It is my first day as a teacher in a low-income, rural school. Although it is my weakest subject, I will be teaching Algebra 1 to freshmen and remedial students. The perfect combination for disaster for most teachers. But I am armed with all the confidence of my twenty-two years, freshly graduated from an elite college, ready to show my students the bliss of an education. Sure enough, my summer school Algebra 1 class runs smooth, my students actually prepared for Algebra 2. And so, the day it was time to start the regular academic year I was self-assured to the point of cockiness and bluster. But teenagers called my bluff. As I was to find out, they always know a fake when they see one. And so, after a difficult day when I screamed at a young lady, Blanca, and made her cry; after my sixth period class all but were in open revolt, after my third period students were on the verge of snoring, after a long, tiring day came to a close; after my anger at the immaturity and resistance of the students I thought would be so grateful for all the things I had to teach them, I broke down. Looking into the sunshine, I sat down and wrote what I came to believe was the teacher’s mission:
I believe tt is extremely important to, if not understand, at least have an intuitive notion of the student’s existence as a self-contained person. Meaning, by self-contained person, as one who has fears concerning the subject matter, especially when he is not especially keen to it. As a person who nonetheless will follow the beckoning call of a caring teacher, responding from the midst of his own soul to the soul of the teacher.
I believe the teacher is a prophet who shows, persuades, threatens, teaches, comforts, corrects, stimulates, congratulates, celebrates, the persons that are his/her students, and in the process shows them the promises of education, and of a life well-led, and well-spent. When he reprimands, he does so with the full regret of his very heart, but also with the hope that the student will benefit from it.
I believe the subject matter is important, but it is only a factor in a wide array of objectives and goals having nothing whatsoever to do with the concrete acquisition of the facts. It has to do with attempting to reach the heart, mind, and soul of the student, to convince him of the possibilities of taking life itself as an educational opportunity, of learning as a life-style, of studying as the reading from the book of living, day-in, day-out, panning out of the drone and the static the jewels of wisdom, prudence, and happiness.
I believe the teacher must respect the student and the student’s person, in his discipline he must not violate the integrity of the person, even, or especially, when it is done in subtle ways. Discipline should not be a way of controlling whereby the student is held hostage, like a bird who wants to run outside, to fly and smell the flowers and experience the grandeur of a simple summer day. The teacher must make every attempt at freeing the student’s mind in the classroom, of letting him experience the grandeur and simplicity of life in his very chair. To give him cause to want to return to that chair, that room, that thought.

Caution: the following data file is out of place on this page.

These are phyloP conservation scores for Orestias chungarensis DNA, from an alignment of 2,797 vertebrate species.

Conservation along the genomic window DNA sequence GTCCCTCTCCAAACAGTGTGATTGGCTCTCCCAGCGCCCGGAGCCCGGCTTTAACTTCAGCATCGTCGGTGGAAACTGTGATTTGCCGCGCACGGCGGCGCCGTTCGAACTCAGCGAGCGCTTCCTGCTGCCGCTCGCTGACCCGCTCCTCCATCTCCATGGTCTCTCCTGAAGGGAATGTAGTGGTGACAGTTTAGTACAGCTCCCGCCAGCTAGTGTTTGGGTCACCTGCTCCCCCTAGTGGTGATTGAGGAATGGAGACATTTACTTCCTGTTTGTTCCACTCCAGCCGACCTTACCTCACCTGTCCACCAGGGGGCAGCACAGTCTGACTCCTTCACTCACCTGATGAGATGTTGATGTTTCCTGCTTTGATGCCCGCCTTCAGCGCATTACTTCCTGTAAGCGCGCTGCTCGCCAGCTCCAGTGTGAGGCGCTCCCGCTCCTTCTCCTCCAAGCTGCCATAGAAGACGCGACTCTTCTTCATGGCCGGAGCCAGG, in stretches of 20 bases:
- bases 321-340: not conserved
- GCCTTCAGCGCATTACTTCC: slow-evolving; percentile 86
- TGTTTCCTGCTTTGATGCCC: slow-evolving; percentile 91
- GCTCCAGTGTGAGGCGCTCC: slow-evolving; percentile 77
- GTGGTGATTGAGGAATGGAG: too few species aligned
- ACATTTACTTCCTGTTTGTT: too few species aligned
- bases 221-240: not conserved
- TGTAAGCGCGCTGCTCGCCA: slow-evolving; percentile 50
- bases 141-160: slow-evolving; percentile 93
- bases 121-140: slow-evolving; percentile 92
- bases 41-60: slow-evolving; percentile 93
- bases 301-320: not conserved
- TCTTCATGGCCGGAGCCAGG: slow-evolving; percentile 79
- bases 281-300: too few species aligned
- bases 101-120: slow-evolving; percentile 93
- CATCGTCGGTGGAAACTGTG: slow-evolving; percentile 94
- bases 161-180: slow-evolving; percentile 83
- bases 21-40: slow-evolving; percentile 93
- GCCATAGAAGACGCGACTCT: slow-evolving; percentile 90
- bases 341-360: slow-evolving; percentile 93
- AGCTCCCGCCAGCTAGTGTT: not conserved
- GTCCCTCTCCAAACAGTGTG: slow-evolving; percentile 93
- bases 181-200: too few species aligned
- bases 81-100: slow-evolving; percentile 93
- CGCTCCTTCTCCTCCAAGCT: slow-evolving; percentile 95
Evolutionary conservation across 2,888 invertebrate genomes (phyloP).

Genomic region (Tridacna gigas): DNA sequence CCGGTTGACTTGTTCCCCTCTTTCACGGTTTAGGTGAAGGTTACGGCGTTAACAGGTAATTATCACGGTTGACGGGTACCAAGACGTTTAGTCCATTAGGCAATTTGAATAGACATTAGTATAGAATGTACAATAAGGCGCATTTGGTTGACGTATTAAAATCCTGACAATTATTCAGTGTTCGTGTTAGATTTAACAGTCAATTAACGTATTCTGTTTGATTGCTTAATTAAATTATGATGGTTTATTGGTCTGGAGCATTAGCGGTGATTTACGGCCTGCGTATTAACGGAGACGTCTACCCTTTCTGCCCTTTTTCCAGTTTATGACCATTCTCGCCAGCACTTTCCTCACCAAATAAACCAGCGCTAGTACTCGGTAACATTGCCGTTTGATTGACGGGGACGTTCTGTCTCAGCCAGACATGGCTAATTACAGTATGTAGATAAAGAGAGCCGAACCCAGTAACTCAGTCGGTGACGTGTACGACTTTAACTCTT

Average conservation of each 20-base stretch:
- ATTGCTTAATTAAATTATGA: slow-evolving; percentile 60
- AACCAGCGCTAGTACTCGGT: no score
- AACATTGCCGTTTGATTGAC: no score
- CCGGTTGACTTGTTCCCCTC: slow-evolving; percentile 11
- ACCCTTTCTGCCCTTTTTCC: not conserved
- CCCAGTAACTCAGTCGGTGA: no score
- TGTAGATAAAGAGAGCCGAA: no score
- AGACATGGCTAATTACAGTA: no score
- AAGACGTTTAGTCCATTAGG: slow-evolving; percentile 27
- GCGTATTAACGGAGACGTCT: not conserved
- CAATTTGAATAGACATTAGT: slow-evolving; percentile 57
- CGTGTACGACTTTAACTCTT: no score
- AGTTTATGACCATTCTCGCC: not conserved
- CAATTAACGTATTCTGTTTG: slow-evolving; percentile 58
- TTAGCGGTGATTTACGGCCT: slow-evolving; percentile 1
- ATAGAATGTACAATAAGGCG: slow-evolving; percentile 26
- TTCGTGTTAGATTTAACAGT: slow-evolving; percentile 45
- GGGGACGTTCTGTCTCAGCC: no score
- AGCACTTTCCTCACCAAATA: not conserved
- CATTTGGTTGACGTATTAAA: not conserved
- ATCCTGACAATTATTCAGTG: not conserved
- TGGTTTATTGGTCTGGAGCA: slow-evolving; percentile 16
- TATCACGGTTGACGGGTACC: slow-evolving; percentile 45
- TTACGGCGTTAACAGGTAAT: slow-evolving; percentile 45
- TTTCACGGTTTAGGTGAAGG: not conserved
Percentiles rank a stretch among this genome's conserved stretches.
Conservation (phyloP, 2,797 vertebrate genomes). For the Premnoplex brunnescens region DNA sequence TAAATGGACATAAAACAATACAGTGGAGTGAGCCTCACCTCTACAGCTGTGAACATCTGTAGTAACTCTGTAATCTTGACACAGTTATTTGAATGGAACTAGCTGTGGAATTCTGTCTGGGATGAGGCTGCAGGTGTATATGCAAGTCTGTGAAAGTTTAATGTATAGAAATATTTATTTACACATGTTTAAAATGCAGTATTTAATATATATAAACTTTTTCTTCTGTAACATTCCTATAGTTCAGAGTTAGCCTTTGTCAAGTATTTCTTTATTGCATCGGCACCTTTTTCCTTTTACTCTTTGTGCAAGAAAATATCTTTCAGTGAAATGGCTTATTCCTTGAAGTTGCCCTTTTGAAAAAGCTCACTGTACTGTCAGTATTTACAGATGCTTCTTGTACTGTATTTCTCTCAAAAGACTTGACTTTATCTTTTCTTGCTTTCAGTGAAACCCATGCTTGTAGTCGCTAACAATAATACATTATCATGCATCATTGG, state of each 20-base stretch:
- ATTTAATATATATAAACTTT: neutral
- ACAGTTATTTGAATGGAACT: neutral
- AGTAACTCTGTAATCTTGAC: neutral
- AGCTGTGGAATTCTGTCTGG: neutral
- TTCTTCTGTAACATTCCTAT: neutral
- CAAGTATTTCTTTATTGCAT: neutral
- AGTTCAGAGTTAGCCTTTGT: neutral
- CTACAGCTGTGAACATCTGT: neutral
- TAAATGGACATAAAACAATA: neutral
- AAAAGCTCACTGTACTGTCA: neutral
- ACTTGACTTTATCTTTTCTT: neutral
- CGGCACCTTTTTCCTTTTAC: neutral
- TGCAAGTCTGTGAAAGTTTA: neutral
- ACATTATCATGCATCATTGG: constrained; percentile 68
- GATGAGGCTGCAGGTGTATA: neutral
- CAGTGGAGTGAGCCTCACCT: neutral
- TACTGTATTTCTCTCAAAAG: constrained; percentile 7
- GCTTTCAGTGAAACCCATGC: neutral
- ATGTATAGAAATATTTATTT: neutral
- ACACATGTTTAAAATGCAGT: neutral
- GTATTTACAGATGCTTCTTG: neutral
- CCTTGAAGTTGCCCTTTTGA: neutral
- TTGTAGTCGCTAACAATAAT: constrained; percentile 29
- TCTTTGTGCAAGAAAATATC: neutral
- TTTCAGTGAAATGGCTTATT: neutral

I believe the teacher must not try to speak above the voice of the student’s conscience, he should rather focus on speaking to it, with it, becoming part of it, polishing it, refining it, improving it. For only then will the teacher be able to lead the student from his experience unto the fearsome world of the unknown, into the exhilarating effects of newness.
I believe he must keep in mind the heart of the adolescent. His life, his preoccupations, his hopes, even the very comic qualities of his odd behavior. Discipline shall not divert the natural behavior of the student into that of one held hostage, nor shall it place emotional distance between the teacher and the student. The relationship must be built, one of mutual respect, and a recognition that one is trying to convince the other of the importance of the educational enterprise. Everything in his classroom, and classroom management, must therefore be there for a reason, since his entire pedagogy will be built upon this base. So that if his discipline becomes despotic, then his pedagogy will be oppressive, if his discipline becomes authoritarian, then his pedagogy will be stifling, if his discipline is reasonable, gentle, and prudent, than his pedagogy will be liberating.
I believe he must not forget of the modest proposals which he must make with each class, each day, so that in the end he will have accumulated the accomplishments of a myriad of modest proposals, all compromising, at the end of every year (s), a true ambitious achievement.
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